Showing posts from April, 2013

Te Riri ki Waikato: The Waikato War Revisited

VUW History Programme Seminar, Friday 3 May 2013  The History Programme at VUW warmly invites you to attend a seminar by Dr Vincent O'Malley, HistoryWorks: Te Riri ki Waikato: The Waikato War revisited This year marks the 150th anniversary of the invasion of Waikato, rightly described by Alan Ward as ‘the climactic event in New Zealand race relations’ history. It is tempting to assume that, between James Cowan’s sprawling narrative and James Belich’s more contemporary, concise and insightful analysis, we know all we need to about that conflict. In fact, there is a great deal more that can be explored. Drawing upon recent research for the Waitangi Tribunal’s Te Rohe Potae inquiry, Vincent O’Malley will discuss some of his new (and sometimes surprising) findings concerning the war, its origins and aftermath.  Vincent completed his PhD in NZ Studies at VUW in 2004 and has published widely in the area of Crown and Māori historical relationships, including h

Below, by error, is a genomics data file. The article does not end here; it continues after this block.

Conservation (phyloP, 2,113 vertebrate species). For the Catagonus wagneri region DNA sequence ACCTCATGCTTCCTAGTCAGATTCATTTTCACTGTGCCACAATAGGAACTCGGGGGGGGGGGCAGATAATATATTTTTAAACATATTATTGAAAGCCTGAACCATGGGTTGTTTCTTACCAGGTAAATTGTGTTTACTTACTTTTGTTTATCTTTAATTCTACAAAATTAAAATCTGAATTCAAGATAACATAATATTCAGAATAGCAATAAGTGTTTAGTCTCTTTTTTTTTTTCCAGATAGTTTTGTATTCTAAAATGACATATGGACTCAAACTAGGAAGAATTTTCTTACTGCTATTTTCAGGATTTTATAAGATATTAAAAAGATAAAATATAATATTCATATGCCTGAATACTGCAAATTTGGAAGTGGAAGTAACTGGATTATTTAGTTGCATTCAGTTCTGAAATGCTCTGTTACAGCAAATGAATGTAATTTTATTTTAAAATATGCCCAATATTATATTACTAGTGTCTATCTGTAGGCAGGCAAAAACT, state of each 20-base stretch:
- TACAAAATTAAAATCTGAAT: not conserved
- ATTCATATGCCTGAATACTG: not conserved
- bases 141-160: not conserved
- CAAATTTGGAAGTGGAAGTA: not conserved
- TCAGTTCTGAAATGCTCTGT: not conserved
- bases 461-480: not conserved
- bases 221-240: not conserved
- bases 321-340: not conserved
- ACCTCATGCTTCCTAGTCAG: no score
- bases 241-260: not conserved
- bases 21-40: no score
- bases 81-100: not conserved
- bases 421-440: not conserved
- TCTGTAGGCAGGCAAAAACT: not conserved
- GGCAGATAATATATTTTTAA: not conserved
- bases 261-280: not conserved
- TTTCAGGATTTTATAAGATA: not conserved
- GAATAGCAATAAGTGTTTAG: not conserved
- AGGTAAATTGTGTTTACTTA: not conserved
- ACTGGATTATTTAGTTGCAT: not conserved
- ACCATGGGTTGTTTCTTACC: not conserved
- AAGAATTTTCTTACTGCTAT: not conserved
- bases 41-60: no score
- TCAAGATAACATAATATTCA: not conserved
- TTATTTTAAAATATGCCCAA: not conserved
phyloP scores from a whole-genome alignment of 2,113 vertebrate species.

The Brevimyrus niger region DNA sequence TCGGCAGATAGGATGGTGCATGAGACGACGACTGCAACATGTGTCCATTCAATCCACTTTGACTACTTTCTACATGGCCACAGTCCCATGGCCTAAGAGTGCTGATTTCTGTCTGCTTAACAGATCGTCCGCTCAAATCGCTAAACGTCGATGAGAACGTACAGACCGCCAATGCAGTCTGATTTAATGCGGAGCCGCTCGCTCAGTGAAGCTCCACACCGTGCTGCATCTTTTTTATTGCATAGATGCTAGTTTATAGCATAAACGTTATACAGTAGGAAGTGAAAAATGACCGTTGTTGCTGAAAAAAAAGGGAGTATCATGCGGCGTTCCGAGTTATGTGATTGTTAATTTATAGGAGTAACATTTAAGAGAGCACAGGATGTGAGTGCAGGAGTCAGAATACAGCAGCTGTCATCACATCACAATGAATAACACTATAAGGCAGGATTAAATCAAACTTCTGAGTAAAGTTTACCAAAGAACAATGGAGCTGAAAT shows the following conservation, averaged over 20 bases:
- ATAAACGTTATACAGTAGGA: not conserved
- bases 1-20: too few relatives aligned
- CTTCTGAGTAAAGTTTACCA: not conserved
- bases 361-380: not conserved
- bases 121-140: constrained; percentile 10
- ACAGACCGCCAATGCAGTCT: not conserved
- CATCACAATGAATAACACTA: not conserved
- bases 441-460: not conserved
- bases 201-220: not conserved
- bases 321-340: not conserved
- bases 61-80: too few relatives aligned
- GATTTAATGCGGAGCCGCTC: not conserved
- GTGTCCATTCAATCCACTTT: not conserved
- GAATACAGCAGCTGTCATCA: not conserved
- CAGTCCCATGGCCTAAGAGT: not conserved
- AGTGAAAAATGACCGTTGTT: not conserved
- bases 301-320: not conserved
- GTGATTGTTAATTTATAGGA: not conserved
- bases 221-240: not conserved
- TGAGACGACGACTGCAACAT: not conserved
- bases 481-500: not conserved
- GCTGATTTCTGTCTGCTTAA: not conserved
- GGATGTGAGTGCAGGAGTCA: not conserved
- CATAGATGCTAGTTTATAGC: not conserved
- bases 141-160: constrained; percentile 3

Uncle Toms and Kupapas: ‘Collaboration’ versus Alliance in a New Zealand Context

Later this year I will be attending a conference at the University of Bern, Switzerland, on the theme of 'Cooperation under the Premise of Imperialism'. Many of the papers to be presented at the conference will be exploring the role of indigenous agents in imperialism throughout Africa and Asia. In my case, I will be discussing the role of kupapa in New Zealand history. I hope to write more about this later on, but meanwhile, by way of providing some insight into my main arguments, what follows is the abstract to my paper. +++++++++ The term ‘collaboration’, used in its historical sense, carries unquestionably pejorative connotations. One thinks immediately of those who collaborated with the Nazi regime during the Second World War. Depending on one’s cultural context, the Campbell’s role at Glencoe might also come to mind, or any number of other examples of groups seen as acting in a manner contrary to the national interest. In the New Zealand context, the label i